Tanvi Haldankar's Receives Undergraduate Research Excellence Awards
"Tanvi is a model research student who is curious, proactive, inventive, and a team-player," shared Margaret Ellis, associate professor of practice in the Department of Computer Science in a nomination letter for senior Tanvi Haldankar, who received the David Heilman Research Award at the department's annual awards banquet in April.
Ellis has been privy to witnessing Haldanker's research in action through Computer Systems Genome (CSGenome), a project that Haldankar has been a part of for three years. It is led by three professors, including Ellis, and is comprised for both undergraduate and graduate students.
The mission of the CSGenome is to conduct the first scientific effort to catalog the lineage of computer system performance over time to enable knowledge discovery and further understanding of the impact of computing innovations on transformative technologies, the knowledge-based economy, and societal change.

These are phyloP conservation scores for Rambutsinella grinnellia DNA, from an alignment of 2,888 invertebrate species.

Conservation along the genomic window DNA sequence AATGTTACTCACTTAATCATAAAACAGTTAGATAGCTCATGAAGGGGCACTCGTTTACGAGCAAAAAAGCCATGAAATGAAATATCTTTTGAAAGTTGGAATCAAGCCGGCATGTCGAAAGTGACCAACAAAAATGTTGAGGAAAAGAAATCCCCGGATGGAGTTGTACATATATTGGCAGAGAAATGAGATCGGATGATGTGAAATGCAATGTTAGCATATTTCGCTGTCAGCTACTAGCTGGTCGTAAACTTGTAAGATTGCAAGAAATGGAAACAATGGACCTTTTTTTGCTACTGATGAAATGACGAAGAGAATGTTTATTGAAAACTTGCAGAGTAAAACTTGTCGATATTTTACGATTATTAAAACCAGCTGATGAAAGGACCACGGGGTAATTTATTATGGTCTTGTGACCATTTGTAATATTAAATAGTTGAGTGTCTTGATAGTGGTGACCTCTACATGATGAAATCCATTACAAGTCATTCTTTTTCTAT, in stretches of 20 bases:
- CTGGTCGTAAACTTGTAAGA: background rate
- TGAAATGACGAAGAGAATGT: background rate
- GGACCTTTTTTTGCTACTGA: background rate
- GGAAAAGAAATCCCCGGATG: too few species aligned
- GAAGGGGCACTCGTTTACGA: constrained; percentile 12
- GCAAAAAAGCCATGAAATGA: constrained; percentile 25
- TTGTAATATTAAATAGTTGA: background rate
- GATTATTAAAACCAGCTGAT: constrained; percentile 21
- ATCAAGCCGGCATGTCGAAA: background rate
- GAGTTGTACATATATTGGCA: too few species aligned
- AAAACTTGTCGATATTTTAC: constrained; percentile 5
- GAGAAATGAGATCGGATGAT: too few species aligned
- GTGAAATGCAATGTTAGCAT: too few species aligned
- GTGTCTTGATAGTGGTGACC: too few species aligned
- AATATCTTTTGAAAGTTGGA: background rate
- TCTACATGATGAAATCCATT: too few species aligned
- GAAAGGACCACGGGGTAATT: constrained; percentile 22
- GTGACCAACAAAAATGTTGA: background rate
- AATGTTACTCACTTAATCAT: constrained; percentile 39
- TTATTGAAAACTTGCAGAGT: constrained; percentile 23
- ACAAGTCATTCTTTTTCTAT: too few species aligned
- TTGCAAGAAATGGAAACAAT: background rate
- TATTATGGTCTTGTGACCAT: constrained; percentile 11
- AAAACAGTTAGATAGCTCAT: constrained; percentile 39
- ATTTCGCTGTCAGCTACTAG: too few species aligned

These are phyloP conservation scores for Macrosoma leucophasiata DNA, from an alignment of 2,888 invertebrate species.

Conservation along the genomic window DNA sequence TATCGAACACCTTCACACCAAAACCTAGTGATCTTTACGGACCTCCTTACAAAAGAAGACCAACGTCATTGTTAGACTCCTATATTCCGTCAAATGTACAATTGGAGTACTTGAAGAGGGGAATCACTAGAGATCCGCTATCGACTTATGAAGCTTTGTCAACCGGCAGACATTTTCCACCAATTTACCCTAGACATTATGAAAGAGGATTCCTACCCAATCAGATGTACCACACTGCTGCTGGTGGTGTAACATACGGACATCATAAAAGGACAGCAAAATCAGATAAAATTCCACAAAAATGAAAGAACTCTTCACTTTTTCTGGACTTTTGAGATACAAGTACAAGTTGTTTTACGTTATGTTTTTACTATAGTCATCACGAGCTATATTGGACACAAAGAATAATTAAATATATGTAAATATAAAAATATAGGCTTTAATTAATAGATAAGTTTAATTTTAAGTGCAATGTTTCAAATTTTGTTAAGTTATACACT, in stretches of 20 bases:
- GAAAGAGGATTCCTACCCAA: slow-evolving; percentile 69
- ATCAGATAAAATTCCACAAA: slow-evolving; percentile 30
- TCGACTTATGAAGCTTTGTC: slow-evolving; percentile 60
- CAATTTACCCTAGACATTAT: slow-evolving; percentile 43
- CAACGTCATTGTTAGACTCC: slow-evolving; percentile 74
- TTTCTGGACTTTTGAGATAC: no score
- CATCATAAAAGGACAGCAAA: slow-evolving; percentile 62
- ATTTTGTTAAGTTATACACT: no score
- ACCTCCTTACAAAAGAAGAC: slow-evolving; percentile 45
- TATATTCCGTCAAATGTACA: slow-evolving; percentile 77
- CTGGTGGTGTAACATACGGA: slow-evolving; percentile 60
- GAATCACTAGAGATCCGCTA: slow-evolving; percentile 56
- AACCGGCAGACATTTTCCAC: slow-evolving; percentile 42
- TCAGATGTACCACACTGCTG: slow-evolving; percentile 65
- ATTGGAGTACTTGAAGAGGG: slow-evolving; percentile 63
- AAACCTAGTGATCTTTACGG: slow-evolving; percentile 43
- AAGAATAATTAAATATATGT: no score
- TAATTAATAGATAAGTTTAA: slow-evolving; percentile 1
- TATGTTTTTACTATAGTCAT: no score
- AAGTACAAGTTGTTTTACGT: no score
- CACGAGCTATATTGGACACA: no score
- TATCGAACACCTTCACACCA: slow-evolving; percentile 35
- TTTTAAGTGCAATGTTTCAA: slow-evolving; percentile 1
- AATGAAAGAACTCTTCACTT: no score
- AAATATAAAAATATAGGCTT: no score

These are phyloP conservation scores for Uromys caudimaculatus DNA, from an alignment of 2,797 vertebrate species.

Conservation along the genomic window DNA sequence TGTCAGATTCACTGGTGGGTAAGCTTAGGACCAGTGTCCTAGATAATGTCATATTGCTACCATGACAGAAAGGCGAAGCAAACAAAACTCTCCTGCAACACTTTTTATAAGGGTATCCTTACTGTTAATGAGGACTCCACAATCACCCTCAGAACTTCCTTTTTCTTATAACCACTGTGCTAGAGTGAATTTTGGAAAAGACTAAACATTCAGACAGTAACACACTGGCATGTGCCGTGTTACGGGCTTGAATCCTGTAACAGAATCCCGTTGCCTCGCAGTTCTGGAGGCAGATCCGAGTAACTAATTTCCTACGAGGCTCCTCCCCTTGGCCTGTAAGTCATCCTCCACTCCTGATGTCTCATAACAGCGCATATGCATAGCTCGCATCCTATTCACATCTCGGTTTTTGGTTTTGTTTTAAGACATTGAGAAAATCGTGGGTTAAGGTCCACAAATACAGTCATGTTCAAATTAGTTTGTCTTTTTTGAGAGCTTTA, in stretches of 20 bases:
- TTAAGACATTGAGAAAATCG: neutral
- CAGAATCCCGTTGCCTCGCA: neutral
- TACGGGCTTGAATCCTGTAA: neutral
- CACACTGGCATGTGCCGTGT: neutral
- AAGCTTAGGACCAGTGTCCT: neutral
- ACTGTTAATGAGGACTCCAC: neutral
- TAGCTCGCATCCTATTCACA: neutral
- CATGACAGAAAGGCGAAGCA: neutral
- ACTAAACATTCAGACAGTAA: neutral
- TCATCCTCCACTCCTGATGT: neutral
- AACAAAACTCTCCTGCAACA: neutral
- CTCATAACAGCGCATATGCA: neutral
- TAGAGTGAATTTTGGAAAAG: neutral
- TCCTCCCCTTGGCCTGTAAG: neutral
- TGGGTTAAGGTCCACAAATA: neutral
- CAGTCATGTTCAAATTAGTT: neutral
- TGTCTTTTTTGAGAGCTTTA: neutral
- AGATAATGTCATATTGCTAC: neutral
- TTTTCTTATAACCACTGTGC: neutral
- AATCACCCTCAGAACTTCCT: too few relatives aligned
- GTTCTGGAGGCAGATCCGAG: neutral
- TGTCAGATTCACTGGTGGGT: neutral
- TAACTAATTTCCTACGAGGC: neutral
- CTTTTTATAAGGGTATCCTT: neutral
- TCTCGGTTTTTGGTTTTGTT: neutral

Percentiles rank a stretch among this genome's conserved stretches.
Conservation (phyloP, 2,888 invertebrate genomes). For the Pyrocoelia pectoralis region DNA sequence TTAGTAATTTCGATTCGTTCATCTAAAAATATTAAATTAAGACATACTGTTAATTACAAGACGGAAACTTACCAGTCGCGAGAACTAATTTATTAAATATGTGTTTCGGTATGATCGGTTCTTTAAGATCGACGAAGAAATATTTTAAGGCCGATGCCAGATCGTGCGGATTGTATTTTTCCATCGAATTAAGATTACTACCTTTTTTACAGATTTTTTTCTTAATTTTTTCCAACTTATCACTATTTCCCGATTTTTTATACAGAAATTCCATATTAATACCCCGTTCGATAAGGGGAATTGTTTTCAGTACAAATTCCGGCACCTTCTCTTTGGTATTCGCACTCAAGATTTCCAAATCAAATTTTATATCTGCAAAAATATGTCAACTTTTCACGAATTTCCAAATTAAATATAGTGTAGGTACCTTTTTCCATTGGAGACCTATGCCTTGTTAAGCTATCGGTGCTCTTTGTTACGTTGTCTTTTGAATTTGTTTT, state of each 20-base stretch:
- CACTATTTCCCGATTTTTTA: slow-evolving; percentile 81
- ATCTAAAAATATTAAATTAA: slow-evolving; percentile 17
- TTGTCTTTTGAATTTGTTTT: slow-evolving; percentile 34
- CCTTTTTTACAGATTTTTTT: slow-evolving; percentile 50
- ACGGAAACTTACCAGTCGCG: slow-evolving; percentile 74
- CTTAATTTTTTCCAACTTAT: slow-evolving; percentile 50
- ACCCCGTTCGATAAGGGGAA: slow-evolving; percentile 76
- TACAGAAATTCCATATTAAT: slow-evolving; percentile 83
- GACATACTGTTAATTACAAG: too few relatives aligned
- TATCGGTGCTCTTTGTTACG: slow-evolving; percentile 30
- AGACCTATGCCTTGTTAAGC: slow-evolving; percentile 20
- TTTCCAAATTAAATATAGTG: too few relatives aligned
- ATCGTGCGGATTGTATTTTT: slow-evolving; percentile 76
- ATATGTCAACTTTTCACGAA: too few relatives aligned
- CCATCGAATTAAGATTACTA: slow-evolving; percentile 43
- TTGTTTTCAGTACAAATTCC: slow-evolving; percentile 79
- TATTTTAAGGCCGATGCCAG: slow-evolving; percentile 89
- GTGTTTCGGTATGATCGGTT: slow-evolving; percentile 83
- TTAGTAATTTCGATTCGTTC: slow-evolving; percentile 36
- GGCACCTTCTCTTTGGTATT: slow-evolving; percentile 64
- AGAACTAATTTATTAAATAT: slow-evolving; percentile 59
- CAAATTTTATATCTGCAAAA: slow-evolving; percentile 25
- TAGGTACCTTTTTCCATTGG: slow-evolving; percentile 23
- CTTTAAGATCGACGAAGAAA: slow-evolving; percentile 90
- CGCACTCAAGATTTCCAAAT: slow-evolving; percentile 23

For the past year, Haldankar's focus was on the evolution of memory and its impact on performance. She also presented a research short this spring at the all-virtual Association for Computing Machinery Capital Region Celebration of Women in Computing, "A Walk Down Memory Lane: Analysis of Memory and Computer Systems From 1995 to Present-Day."
This research short helped to earn one of three Undergraduate Research Excellence Awards, sponsored jointly by the Office of Undergraduate Research and University Libraries. The prestigious Undergraduate Research Excellence Award recognizes students who holistically engage in research, as evidenced by completion of the Undergraduate Research Excellence Program, and are able to effectively communicate their results to a broad audience.
After graduation, Haldankar will begin working as a software developer at Bloomberg in New York City.